I’ll admit there were some nervous moments for me in the first half of this episode of Majimoji Rurumo. In Watanabe we trust, but there were certainly missteps in Yowamushi Pedal as good as the series has been on the whole. I’m a big advocate of not judging an anime by its cover, and specifically this series, which is a lot more than it looks in every way. Still – I was wavering there for a while. Turns out I should have done a better job taking my own advice.
This episode was all about the introduction of Harulily Waroula (Takamori Natsumi, who’s been in a lot but most stands out for me as Misaki Mei from Another), who enters the scene from above in a flash of lilac panties like a loli Mary Poppins. She’s from the magical underworld, like Rurumo, and she’s also accompanied by a cat familiar – except this one has freaky eyes and never says anything (a cat that doesn’t talk just isn’t natural). And she wastes no time in offering Kouta a contract for the use of special “premium” magic tickets (no death!). Kouta is smart enough to run like the wind at first, but he ends up taking her word for the last part a little too easily. His uses her offer of a special free sample ticket to make the most classically juvenile schoolboy wish imaginable – X-ray vision. Did he clip her out of the back of a comic book?
At this point everything about Harulily was setting off the alarm bells – the way she looked, the way she acted, and her apparent role in the story. It seemed we had a classic annoying loli character, probably a tsundere, and planning to steal Kouta out from under Rurumo. There have been shows – albeit ones I like less than this one – that have been wiped out and rendered permanently unwatchable for me by characters like this, who always seem to pop up right in the middle of the first cour. But I should have had a little more faith.
It’s not as though this ended up being one of the best eps of Majimoji Rurumo, but none of my fears were realized. Why? Mostly because it ended up following none of the cliche paths I feared, and everything about Haruliliys presence was handled with more dignity that one might have expected. There was some very good comedy – the montage of Rurumo leading Harulily around through a series of part-time jobs she proceeds to immediately get herself fired from (in a family restaurant using the keypad as a clipboard to write down orders via pencil for “soft dranks”) and then nobly decline to blame Harulily was especially winning – but more than that, the episode ended up shedding quite a bit of light on Rurumo’s character.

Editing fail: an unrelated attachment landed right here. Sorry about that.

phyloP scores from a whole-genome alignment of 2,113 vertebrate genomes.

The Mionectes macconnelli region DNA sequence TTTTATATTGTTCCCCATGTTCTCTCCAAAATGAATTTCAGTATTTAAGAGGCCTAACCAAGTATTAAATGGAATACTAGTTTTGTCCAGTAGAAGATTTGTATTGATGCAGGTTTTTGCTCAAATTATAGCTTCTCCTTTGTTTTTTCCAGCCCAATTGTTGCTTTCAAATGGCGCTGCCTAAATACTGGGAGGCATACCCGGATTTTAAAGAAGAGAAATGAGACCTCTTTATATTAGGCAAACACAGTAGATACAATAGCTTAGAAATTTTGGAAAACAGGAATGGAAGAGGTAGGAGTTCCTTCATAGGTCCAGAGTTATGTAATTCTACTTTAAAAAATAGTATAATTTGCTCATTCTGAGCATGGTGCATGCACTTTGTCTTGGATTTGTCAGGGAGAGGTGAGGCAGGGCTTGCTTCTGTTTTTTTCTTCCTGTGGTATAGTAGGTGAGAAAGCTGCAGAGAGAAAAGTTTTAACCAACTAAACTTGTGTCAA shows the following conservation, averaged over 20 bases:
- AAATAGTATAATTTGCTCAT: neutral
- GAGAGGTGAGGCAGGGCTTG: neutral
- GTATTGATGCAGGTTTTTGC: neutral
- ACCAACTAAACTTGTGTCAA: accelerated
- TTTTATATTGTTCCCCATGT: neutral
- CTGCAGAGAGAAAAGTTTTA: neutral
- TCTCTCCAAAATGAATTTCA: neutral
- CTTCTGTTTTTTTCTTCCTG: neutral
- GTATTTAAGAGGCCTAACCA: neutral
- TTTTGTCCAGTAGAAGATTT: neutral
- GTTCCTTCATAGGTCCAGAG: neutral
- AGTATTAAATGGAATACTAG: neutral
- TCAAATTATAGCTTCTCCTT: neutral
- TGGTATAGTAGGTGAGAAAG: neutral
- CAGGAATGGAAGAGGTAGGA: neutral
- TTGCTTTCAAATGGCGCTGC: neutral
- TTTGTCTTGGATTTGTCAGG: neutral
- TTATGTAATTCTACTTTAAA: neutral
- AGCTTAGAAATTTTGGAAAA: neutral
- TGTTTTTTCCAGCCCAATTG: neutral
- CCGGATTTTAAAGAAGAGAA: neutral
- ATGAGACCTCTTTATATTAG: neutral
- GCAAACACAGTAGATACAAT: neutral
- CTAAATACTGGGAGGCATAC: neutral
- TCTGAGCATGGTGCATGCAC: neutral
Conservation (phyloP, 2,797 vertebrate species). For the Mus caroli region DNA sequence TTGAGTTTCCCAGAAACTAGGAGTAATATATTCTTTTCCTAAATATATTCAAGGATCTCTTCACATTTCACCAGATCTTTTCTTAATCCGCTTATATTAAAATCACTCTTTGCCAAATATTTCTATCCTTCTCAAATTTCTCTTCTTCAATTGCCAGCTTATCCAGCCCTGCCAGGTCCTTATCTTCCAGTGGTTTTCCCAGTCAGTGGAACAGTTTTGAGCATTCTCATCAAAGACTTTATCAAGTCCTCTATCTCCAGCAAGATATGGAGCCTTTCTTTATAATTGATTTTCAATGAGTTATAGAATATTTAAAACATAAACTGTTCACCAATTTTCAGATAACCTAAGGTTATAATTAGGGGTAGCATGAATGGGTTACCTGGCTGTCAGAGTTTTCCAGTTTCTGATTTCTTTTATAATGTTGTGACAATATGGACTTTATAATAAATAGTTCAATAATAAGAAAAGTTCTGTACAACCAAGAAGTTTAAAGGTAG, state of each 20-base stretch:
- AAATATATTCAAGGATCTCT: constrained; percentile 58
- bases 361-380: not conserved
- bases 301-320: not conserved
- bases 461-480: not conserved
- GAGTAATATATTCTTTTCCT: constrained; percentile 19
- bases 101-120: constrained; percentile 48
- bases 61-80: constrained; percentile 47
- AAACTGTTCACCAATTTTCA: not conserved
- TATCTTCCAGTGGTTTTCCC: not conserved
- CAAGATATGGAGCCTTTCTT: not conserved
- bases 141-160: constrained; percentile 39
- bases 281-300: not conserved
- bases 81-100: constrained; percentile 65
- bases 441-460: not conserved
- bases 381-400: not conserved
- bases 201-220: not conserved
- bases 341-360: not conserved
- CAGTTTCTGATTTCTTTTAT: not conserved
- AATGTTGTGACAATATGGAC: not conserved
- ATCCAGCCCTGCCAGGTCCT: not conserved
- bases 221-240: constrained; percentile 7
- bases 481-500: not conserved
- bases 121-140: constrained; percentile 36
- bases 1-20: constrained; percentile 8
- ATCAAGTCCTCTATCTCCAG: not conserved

For Harulily’s part, she is a bit of a tsundere and may have a bit of a crush on Rurumo, but basically she’s just there because she’s worried about her friend. And you could see where Rurumo would be a very tough friend to have – she betrays little emotion, she forgets everything including her commitments, and she never asks for help even if she needs it (which she usually does). But Harulily adores Rurumo, who befriended her when she was a newbie witch apprentice, and she understands that Rurumo is quite hopeless at the practical side of life either in our world or her own, and needs all the help she can get whether she asks or not.
But it becomes clear to Harulily soon enough that Rurumo is completely dedicated to Kouta – she talks about him in (for her) positively glowing terms, and can’t stop mentioning his name and referring to the things he’s told her. And while Harulily initially rails at Rurumo being so dedicated to a human, and a boy at that, she soon accepts that this is what’s important to Rurumo now, and that in fact it makes her happy to be around Kouta – which she says in quite plain fashion. This all happens without a lot of fuss and bother once Harulily’s initial sniping dies down – it’s just Rurumo saying what she feels, and Harulily accepting it.
There’s an obvious problem with this idyllic scenario of course, and it’s that Rurumo doesn’t get to be a witch again – which she swears to Harulily she still wants to be – until Kouta is dead. Surely, simple as she is in many ways, Rurumo must know this – yet she acts for all the world as if she doesn’t. This understandably worries Harulily (“Why are you always wishing for things that are impossible to grant?”), and well it should – I think it worries Chiro too – and I’m honestly not sure if Rurumo is really that innocent or just very good at denial. Again, we see Majimoji Rurumo walking the tightrope between comedy and drama with great dexterity (far more than that poor girl in Kuroshitsuji, that’s for sure), and what appeared at first to be a trope-driven detour ends up being a simple story about friends wanting friends to be happy, and Rurumo’s heart. I shouldn’t have been as as surprised as I was.